Fred Ashworth

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For the United States Navy officer who served as the weaponeer on the B-29 Bockscar that dropped the atomic bomb "Fat Man" on Nagasaki, Japan, see Frederick Ashworth.
Fred Ashworth
Personal information
Full name Frederick William
Nickname Fred
Born January→March 1907
Wigton district, England
Playing information
Position Forward
Years Team Pld T G FG P
1926–39 Oldham 436 39 38 193
Years Team Pld T G FG P
≥1926–≤39 Cumberland 13

Frederick "Fred" William Ashworth (birth registered January→March 1907[1] — death unknown) born at Aspatria, Cumbria, was an English professional rugby league footballer of the 1920s, and 1930s playing at representative level for Cumberland, and at club level for Oldham, as a Forward, after retiring as a player he served Oldham as a member of the club's committee.

Playing career[edit]

Aspatria Rugby Union Club[edit]

Ashworth (or ‘Basher’ as he was known to his friends and colleagues) came to prominence when at the age of fourteen, he played in the local school team that won the Cumberland Silver Shield, a knockout competition open to boys aged sixteen and under.[2] In 1924 the majority of the team were runners-up in the Cumberland Under 18’s Challenge Cup, after they were narrowly defeated by Silloth. In 1925, Ashworth captained the side that won the same competition, defeating Egremont by 11 points to nil.[3] By 1925 he was a regular member of the senior squad and won a runners-up medal in that years Challenge Cup, when Aspatria were narrowly defeated by Workington.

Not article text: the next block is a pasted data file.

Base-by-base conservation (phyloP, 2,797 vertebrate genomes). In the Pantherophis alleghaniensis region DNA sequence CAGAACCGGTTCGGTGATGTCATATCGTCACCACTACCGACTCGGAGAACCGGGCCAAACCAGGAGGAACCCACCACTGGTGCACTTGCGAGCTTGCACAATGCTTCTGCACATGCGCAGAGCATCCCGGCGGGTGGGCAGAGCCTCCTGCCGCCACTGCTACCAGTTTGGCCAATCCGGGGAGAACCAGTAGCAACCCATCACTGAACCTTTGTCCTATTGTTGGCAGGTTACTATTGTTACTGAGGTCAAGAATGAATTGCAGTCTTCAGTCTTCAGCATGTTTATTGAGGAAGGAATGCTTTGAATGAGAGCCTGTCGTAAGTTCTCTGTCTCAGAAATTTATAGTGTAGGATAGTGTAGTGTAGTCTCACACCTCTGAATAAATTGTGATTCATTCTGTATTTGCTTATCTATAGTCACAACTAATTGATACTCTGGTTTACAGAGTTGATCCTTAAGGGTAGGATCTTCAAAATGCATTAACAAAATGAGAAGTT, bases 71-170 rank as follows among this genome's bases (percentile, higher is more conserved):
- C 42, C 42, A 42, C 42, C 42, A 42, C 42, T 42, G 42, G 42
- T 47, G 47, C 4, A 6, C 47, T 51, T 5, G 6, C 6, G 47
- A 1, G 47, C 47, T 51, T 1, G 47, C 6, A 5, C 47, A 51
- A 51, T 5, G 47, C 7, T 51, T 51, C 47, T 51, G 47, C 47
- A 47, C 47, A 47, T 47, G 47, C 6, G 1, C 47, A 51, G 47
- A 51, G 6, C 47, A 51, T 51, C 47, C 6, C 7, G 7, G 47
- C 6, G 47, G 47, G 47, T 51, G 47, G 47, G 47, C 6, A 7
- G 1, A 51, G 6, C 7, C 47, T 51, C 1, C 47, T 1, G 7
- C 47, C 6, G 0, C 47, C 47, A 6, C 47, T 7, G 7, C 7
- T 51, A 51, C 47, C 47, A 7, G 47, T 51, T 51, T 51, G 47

In 1926, Ashworth, along with T. E Holliday signed professional forms for Oldham.

County honours[edit]

Ashworth represented Cumberland.

Challenge Final appearances[edit]

Ashworth played in Oldham's 26-7 victory over Swinton in the 1927 Challenge Cup Final during the 1926-27 season at Central Park, Wigan, in front of a crowd of 33,448.

Honoured at Oldham[edit]

Ashworth is an Oldham Hall Of Fame Inductee.[4]


  1. ^ "Birth details at". 31 December 2011. Retrieved 1 January 2012. 
  2. ^ Aspatria The History of a Rugby Union Football Club page 52
  3. ^ Aspatria The History of a Rugby Union Football Club pages 89-90
  4. ^ "Oldham Hall of Fame". 31 December 2011. Retrieved 1 January 2012. 


  • Terry Carrick (1995). Aspatria: The History Of A Rugby Union Football Club. Nottingham: Adland Press. 

External links[edit]